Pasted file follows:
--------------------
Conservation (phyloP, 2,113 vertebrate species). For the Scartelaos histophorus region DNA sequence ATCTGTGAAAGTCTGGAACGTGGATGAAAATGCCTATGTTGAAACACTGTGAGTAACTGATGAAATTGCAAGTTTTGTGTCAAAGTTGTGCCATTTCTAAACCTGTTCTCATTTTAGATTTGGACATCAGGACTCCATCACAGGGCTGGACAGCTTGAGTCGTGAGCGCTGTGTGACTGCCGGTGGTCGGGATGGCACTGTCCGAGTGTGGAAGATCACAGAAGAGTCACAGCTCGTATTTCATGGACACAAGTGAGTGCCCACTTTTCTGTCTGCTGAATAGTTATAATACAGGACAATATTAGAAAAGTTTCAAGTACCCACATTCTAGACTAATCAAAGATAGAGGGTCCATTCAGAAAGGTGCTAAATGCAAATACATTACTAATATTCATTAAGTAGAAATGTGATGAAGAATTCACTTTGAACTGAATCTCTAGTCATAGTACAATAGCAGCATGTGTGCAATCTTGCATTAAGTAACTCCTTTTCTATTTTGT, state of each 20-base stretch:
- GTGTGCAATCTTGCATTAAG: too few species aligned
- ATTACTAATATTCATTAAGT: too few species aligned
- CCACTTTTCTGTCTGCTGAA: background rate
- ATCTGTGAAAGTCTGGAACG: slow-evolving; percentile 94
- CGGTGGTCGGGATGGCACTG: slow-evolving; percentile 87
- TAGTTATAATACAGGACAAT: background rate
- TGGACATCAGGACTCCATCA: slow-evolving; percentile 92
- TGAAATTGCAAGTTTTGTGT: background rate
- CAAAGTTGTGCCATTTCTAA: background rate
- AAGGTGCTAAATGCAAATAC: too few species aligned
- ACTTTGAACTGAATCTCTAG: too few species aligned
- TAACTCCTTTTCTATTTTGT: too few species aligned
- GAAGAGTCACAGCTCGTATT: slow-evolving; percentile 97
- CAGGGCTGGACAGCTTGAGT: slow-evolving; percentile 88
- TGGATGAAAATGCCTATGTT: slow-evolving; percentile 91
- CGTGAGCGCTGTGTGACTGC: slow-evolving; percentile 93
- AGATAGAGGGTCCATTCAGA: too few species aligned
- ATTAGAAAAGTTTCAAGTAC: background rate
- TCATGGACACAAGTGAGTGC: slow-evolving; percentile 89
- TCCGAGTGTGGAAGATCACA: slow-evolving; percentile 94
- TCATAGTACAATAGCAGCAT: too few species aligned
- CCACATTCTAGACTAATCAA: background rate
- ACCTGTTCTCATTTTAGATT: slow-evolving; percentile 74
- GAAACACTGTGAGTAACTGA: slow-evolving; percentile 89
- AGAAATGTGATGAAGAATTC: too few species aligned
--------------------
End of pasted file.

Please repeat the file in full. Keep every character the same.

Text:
Conservation (phyloP, 2,113 vertebrate species). For the Scartelaos histophorus region DNA sequence ATCTGTGAAAGTCTGGAACGTGGATGAAAATGCCTATGTTGAAACACTGTGAGTAACTGATGAAATTGCAAGTTTTGTGTCAAAGTTGTGCCATTTCTAAACCTGTTCTCATTTTAGATTTGGACATCAGGACTCCATCACAGGGCTGGACAGCTTGAGTCGTGAGCGCTGTGTGACTGCCGGTGGTCGGGATGGCACTGTCCGAGTGTGGAAGATCACAGAAGAGTCACAGCTCGTATTTCATGGACACAAGTGAGTGCCCACTTTTCTGTCTGCTGAATAGTTATAATACAGGACAATATTAGAAAAGTTTCAAGTACCCACATTCTAGACTAATCAAAGATAGAGGGTCCATTCAGAAAGGTGCTAAATGCAAATACATTACTAATATTCATTAAGTAGAAATGTGATGAAGAATTCACTTTGAACTGAATCTCTAGTCATAGTACAATAGCAGCATGTGTGCAATCTTGCATTAAGTAACTCCTTTTCTATTTTGT, state of each 20-base stretch:
- GTGTGCAATCTTGCATTAAG: too few species aligned
- ATTACTAATATTCATTAAGT: too few species aligned
- CCACTTTTCTGTCTGCTGAA: background rate
- ATCTGTGAAAGTCTGGAACG: slow-evolving; percentile 94
- CGGTGGTCGGGATGGCACTG: slow-evolving; percentile 87
- TAGTTATAATACAGGACAAT: background rate
- TGGACATCAGGACTCCATCA: slow-evolving; percentile 92
- TGAAATTGCAAGTTTTGTGT: background rate
- CAAAGTTGTGCCATTTCTAA: background rate
- AAGGTGCTAAATGCAAATAC: too few species aligned
- ACTTTGAACTGAATCTCTAG: too few species aligned
- TAACTCCTTTTCTATTTTGT: too few species aligned
- GAAGAGTCACAGCTCGTATT: slow-evolving; percentile 97
- CAGGGCTGGACAGCTTGAGT: slow-evolving; percentile 88
- TGGATGAAAATGCCTATGTT: slow-evolving; percentile 91
- CGTGAGCGCTGTGTGACTGC: slow-evolving; percentile 93
- AGATAGAGGGTCCATTCAGA: too few species aligned
- ATTAGAAAAGTTTCAAGTAC: background rate
- TCATGGACACAAGTGAGTGC: slow-evolving; percentile 89
- TCCGAGTGTGGAAGATCACA: slow-evolving; percentile 94
- TCATAGTACAATAGCAGCAT: too few species aligned
- CCACATTCTAGACTAATCAA: background rate
- ACCTGTTCTCATTTTAGATT: slow-evolving; percentile 74
- GAAACACTGTGAGTAACTGA: slow-evolving; percentile 89
- AGAAATGTGATGAAGAATTC: too few species aligned